Unless a person is set on breeding sheep for wool (which has lost its value in some areas) or they insist on breeding purebred sheep, there is no reason why a person with wool ewes should not select to breed to a hair sheep ram, in fact there are many advantages of breeding to a hair sheep ram.
|Katahdin hair sheep ram|
Hair sheep tend to have slightly smaller birth weights, which makes for easier lambing and fewer complications. The lambs are still healthy and strong and, especially with a good milk producing ewe, will grow up well.
If a person is wanting to sell lambs for meat their are many advantages of selecting a hair breed ram including the fact that ethnic buyers tend to prefer to buy hair sheep because that is what they are more familiar with. The carcass quality of hair sheep is very good and the flavor is said to be better as well. Even older hair sheep can be easily marketed for meat.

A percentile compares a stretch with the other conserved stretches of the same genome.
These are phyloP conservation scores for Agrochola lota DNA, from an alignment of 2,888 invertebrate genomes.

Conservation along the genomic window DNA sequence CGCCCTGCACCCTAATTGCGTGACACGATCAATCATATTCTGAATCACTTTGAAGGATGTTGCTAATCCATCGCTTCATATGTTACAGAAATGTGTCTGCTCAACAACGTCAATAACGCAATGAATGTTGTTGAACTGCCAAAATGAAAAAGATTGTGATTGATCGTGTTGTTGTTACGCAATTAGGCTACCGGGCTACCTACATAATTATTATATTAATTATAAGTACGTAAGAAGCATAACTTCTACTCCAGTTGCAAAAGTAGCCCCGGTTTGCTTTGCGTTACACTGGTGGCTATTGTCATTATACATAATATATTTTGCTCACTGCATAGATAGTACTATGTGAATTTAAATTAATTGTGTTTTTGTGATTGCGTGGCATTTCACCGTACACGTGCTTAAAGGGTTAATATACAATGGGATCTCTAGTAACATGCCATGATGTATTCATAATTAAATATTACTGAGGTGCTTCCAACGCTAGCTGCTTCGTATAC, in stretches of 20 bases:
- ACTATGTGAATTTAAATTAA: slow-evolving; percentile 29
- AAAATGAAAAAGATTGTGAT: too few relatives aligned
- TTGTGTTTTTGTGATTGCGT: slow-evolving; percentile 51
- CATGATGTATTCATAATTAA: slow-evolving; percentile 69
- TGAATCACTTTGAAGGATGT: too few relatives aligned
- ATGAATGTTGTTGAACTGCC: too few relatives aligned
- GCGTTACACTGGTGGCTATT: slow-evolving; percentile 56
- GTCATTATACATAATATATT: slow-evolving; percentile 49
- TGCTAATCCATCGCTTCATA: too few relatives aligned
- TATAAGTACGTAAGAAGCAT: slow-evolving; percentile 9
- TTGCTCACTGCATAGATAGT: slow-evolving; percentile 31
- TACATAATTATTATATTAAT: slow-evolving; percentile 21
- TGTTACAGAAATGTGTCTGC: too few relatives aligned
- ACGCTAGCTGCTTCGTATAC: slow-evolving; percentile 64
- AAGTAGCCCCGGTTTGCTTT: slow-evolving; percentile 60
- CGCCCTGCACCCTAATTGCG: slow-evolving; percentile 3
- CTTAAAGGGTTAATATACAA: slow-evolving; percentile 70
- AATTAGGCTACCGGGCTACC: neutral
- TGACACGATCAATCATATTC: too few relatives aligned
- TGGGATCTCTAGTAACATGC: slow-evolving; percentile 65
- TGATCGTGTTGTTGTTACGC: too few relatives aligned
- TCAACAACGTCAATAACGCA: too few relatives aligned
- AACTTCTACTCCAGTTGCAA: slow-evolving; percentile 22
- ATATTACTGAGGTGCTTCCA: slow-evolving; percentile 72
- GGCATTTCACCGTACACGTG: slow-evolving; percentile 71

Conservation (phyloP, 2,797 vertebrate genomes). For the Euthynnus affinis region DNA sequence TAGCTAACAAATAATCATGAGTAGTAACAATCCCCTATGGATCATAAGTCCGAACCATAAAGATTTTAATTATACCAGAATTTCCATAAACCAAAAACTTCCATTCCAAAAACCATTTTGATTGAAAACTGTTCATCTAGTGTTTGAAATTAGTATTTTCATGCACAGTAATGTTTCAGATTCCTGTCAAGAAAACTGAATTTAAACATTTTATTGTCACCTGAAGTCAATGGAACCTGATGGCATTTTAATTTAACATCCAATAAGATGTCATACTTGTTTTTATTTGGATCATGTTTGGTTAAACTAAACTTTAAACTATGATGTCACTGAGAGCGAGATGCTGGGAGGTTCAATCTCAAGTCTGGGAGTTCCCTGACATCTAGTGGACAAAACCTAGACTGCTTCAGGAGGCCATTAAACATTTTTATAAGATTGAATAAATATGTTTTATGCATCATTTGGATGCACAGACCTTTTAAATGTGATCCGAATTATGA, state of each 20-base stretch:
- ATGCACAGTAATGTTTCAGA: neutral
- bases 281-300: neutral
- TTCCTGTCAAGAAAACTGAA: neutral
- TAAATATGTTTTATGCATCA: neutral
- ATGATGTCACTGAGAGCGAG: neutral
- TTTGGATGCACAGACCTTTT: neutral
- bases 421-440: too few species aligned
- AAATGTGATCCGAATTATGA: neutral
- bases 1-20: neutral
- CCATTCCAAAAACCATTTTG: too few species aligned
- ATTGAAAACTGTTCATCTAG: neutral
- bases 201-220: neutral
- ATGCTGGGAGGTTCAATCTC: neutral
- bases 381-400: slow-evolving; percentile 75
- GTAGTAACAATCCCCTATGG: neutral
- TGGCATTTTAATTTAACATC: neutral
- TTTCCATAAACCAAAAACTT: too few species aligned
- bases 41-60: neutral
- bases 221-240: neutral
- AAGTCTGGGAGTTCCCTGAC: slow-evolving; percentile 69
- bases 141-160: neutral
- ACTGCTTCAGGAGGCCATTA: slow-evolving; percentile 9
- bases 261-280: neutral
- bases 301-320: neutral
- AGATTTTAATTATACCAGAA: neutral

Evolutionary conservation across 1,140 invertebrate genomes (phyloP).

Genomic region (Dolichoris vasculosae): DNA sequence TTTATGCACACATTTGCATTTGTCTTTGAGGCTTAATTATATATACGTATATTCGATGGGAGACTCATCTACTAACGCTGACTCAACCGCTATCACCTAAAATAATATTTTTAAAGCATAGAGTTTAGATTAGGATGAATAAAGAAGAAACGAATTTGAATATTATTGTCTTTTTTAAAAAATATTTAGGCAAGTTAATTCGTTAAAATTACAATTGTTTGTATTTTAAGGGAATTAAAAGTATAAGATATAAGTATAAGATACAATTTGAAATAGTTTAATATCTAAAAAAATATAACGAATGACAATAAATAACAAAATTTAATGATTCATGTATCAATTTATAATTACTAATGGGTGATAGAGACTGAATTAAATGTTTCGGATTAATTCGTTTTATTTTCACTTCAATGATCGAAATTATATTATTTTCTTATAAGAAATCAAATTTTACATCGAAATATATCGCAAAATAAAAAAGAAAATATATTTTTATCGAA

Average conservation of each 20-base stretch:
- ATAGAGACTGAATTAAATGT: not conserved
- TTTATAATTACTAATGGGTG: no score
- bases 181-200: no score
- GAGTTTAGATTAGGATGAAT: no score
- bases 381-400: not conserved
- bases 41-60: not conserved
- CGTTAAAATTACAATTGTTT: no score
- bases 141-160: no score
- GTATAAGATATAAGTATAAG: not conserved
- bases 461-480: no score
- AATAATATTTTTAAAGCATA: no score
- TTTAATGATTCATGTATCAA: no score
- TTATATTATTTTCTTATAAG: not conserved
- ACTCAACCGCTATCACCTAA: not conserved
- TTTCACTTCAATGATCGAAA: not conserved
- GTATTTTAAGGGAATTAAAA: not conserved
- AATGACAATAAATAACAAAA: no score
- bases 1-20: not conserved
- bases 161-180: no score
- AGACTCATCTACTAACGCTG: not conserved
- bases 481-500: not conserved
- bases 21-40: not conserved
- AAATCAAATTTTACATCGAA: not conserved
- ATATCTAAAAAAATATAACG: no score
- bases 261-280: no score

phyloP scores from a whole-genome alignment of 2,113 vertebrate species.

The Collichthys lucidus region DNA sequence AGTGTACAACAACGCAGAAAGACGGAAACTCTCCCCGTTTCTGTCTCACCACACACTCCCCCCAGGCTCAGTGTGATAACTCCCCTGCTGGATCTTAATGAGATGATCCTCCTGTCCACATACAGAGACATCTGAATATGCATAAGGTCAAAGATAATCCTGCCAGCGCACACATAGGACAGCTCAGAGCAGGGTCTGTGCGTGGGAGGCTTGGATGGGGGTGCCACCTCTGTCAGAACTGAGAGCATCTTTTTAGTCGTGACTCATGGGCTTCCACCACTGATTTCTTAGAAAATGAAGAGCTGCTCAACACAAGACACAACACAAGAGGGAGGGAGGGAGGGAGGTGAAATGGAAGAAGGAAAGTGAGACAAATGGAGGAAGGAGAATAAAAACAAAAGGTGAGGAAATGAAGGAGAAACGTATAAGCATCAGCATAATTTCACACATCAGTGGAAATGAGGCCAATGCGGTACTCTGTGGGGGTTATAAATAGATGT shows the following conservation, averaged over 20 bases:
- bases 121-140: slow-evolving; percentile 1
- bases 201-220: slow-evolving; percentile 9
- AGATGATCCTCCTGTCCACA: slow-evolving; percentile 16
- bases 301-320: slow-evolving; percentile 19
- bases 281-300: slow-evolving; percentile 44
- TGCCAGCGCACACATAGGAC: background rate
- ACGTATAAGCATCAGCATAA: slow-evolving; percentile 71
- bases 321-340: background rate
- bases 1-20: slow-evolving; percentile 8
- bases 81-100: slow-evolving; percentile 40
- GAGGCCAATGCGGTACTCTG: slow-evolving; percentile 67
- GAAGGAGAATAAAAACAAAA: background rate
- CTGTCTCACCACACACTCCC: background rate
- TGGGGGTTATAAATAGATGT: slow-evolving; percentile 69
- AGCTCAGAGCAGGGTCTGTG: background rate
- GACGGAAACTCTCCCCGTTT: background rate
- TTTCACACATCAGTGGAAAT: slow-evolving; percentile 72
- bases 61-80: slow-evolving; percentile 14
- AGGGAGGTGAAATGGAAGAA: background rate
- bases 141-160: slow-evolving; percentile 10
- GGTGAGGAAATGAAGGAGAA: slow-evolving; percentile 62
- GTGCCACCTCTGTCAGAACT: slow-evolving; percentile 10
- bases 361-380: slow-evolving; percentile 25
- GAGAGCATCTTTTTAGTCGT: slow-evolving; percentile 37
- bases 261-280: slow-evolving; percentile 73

The lambs of hair sheep, and hair sheep crosses, do not need their tails to be docked. They tend to be shorter and will not get as wooly. Ethnic buyers prefer to buy lambs that did not have their tails docked. The ram itself will not need to be sheared in the spring, instead he will shed his hair and be ready for summer.
By breeding to a ram of a different breed than the ewes a producer can take advantage of a genetic benefit known as hybrid vigor. This means the lambs are usually genetically more healthy than their parents, and tend to be better sheep.
Hair sheep tend to be more parasite resistant, and seldom suffer from hoof rot.
|Hair sheep x lamb|
Hair Sheep Breeds
There are many different hair sheep breeds some of the most common are the Katahdin, Dorper, St. Croix, and Barbado.
Each hair sheep breed is slightly different, some have more color than others, and some have horns, but all have the advantages as listed above and should be considered when selecting a new ram for breeding season.